There’s nothing so magical as Christmas in New York…
Santa is coming to New York!
Snow is falling, excitement is high and the delicious scent of chocolate drifts along Fifth Avenue – the Candied Apple Café is ready for Christmas! And no one is busier than publicist Iona Summerlin. With so much to do, she doesn’t have time to think about men, dating, or the fact her last boyfriend ditched her for her brother… Relationships are off the menu!
Hotel boss Mads Eriksson is not looking forward to the first Christmas since losing his wife. His six-year-old daughter Sofia has lost her belief in Christmas magic along with her mother, and he has no idea what to do. But an unusually festive business meeting at the Candied Apple – and meeting the beautiful Iona – starts to defrost Mads’ frozen heart, and suddenly life seems full of light and sparkle again.
If only they dare to believe, maybe all their Christmas dreams will come true!
About the Author
USA Today bestselling author Katherine Garbera is a two-time Maggie winner who has written more than 60 books. A Florida native who grew up to travel the globe, Katherine now makes her home in the Midlands of the UK with her husband, two children and a very spoiled miniature dachshund.
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Iona has cancelled on Mads but he’s decided to go and see her in her workplace and try to convince her to do business with him. He shows up unannounced at the Candied Apple Café.
The Candied Apple was slammed with customers and everyone was working behind the counter. According to the buzz she heard around the shop and in the back in the café, the windows were a big success. Cici had left after the photo shoot to go back home to her baby, Holly. She was only two months old and Cici was trying to balance working with being a new mom.
Iona had jumped behind the counter, having grown up working in her family’s department store so she’d cut her teeth working on the register and customer service. And they’d run out of the advent calendars filled with unique chocolate treats for each day. Iona had worked with a designer to make sure the boxes matched the windows on the storefront.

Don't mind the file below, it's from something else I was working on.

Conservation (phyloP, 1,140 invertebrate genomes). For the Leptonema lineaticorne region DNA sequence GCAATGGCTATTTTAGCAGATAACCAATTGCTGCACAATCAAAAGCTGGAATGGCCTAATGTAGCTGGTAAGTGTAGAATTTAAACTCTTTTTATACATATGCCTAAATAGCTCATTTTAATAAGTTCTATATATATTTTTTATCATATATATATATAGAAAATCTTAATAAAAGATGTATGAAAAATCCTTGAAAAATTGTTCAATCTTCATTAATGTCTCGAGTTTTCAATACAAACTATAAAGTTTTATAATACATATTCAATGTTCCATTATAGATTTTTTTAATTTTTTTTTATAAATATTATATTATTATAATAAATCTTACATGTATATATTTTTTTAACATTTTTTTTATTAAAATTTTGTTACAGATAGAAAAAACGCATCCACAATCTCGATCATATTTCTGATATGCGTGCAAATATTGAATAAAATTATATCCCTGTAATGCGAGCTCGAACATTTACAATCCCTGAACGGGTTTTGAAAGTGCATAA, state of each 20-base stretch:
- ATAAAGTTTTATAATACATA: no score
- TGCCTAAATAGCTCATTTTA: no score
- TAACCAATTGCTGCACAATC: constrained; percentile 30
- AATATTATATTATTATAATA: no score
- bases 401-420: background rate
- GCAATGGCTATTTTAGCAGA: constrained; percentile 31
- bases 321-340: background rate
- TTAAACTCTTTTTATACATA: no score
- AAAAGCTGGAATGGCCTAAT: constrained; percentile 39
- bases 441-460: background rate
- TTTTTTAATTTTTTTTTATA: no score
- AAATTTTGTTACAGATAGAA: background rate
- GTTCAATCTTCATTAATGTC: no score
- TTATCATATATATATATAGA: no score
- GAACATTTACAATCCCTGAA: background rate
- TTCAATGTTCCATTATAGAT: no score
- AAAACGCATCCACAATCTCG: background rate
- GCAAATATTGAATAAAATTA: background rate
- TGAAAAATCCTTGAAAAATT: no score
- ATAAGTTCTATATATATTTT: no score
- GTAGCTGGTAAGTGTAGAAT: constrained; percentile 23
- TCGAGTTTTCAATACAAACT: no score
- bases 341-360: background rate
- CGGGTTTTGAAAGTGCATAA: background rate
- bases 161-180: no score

Iona wove her way through the crowd to the storeroom behind the kitchen where the boxed Advent chocolate calendars were stored. They had three more shelves of them and though they were already a few days into December, the boxes proved to be a top seller.
She jotted a note on the huge whiteboard that they used for inventory counts that Hayley might need to do more chocolates for the advent boxes.
Then she took a huge armful, trying to balance the chocolates while opening the door with one arm. Her mother was always scolding her for trying to carry too much in one trip, but it worked.
She stumbled into someone, yelping as she lost her balance. The boxes started to slide as the man caught her and a child’s hands tried to catch the boxes and keep them from falling.
She looked up into eyes the color of a winter sky. Grey and blue mixed together, she felt a jolt of awareness before she stepped back and righted the boxes she was still holding.
“Here’s one,” the little girl said. She had thick, dark- brown hair that curled around her face and her eyes were a deep chocolate brown.
“Thanks,” Iona said, smiling a little ruefully at him. Her mom was right. Not for the first time either.
“You’re welcome. Iona Summerlin?” he asked. His voice was rich and deep, brushing over her senses like the blast of warmth from a roaring fire.